Pursuing Health in an Anxious Age by Bob Cutillo, Free for CAPC Members
Dr. Cutillo seeks to engage readers in rethinking, and re-engaging, health and care from a redemptive approach.
As the calendar winds down and eases from one year to the next, many of us turn nostalgic. We wonder where the time went and reflect over the ways we spent the past 365 days. Maybe it’s a matter of clicking through the photos we snapped or reviewing our goals or taking note of what we’ve read or listened to or watched or laughed at. Remembering is a way of marking time and seeing how various ideas and experiences have made us who we are now.
Here in 2019, we have an additional opportunity to review and reminiscence, because it’s the end of a decade. The Christ and Pop Culture team is highlighting some of their personal favorite pop culture artifacts of the past 10 years in a week-long series called Faves of the Decade. We hope you enjoy the entries they share!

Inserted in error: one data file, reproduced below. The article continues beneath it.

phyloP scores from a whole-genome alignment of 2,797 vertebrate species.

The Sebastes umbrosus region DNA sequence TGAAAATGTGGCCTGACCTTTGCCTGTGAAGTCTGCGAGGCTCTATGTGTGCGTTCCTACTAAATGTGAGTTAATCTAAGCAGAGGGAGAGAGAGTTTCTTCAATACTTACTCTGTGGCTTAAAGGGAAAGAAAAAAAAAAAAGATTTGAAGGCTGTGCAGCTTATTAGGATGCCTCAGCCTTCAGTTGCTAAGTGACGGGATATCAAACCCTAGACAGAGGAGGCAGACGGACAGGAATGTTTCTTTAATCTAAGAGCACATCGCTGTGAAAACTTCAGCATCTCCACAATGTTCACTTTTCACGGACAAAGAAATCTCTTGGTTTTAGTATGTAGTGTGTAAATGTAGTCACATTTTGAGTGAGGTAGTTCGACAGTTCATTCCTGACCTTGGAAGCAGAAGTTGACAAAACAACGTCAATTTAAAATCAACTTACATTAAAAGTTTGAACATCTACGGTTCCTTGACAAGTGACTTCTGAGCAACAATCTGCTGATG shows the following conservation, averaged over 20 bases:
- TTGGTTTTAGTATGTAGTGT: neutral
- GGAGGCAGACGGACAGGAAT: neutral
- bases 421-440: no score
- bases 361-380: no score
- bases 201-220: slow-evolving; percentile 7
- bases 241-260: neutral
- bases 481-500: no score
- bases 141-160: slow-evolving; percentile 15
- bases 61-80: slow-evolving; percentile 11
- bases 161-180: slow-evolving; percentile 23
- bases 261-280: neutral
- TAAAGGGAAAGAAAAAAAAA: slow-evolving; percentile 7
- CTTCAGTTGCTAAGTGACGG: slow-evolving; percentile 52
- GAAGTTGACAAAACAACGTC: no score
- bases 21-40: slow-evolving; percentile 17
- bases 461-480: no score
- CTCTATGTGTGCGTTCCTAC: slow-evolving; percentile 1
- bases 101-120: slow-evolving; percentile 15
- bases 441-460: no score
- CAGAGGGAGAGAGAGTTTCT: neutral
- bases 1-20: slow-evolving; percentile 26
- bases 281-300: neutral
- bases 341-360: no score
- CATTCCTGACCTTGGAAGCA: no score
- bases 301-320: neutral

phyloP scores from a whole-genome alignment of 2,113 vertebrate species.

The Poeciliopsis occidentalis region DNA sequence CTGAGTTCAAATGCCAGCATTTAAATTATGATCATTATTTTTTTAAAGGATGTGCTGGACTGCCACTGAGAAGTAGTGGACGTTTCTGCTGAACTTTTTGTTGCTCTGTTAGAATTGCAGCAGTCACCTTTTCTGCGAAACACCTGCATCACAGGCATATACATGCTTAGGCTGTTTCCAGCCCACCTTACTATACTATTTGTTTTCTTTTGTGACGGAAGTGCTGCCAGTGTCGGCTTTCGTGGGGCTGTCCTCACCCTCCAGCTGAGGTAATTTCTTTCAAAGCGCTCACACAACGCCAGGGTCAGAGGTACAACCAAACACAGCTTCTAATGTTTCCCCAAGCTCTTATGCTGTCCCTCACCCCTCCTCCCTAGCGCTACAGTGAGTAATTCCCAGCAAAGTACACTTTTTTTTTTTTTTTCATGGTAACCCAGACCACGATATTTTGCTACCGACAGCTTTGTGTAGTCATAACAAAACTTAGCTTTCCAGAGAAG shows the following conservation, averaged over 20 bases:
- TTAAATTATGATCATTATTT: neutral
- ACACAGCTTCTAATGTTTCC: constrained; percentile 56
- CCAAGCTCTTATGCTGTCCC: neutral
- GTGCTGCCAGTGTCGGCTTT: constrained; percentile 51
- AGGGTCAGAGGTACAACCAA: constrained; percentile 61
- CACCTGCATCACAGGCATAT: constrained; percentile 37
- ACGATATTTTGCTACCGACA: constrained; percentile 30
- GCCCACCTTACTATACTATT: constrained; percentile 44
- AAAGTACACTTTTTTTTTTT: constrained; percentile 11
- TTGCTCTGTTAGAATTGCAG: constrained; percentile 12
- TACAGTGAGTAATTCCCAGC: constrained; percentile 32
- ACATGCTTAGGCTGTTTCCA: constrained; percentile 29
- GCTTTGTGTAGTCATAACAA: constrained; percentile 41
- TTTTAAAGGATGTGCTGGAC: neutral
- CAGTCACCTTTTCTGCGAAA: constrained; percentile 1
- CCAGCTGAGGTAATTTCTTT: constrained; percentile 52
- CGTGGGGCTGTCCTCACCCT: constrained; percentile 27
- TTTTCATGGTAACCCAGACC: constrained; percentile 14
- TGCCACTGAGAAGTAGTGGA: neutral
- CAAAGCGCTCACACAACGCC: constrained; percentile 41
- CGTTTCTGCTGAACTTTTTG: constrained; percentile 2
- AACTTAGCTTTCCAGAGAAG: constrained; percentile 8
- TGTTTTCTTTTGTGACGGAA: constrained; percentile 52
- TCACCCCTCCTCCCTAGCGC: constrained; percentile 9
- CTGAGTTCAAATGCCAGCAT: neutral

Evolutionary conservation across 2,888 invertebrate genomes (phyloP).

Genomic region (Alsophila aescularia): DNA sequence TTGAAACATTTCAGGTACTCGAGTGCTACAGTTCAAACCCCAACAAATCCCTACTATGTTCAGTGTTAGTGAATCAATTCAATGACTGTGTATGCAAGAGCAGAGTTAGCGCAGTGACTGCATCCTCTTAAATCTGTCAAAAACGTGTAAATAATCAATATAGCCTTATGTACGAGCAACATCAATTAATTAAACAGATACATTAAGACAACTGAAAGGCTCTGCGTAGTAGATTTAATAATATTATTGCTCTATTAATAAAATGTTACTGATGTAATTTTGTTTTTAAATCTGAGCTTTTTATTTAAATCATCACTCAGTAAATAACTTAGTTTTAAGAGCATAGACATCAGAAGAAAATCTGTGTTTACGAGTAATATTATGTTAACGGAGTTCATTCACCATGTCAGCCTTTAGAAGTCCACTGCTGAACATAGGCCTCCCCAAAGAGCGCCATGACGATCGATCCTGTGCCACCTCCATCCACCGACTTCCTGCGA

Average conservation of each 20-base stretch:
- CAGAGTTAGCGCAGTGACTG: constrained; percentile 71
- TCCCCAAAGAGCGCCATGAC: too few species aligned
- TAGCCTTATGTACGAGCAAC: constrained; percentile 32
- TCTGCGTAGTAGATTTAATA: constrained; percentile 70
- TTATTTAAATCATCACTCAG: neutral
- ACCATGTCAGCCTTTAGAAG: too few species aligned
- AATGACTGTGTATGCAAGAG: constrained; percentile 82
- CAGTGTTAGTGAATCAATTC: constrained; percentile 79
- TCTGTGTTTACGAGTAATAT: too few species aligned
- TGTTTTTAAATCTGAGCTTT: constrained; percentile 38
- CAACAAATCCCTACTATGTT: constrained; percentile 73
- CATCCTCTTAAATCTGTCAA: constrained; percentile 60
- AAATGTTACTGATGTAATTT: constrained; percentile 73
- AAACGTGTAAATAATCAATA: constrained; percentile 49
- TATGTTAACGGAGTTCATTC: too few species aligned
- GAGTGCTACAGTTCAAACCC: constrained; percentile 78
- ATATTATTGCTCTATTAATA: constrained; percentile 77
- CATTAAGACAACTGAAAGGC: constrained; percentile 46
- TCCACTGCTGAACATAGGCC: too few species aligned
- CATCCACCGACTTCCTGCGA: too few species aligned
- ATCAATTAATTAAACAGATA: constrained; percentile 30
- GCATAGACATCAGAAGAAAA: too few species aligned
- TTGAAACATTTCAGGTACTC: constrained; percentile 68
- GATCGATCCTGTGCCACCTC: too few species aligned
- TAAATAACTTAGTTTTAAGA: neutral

When I was in college, my now-husband and I would spend evenings hanging out in his dorm room with him playing online computer games and me watching. My roommates thought it was ridiculous, why would I want to watch someone else play a game? Didn’t that defeat the entire point of a game anyway? Little did they know that 2011 would bring about a major industry shift paving the way for games (computer, console, and even table-top) to become spectator sports and in the process, change what we mean by both.
In 2011, Twitch, a video live-streaming service was launched. It allowed players to broadcast the games they were playing in real-time and allowed viewers to watch along at home. Not only that, but the service allowed viewers to participate by commenting, asking questions, or even just chatting with other viewers in the channel-specific chat rooms while the game was going on. Online gaming was quickly becoming a sport with massive tournaments, celebrity players, and even sponsorships and spectators were now allowed to participate in a new and dynamic way.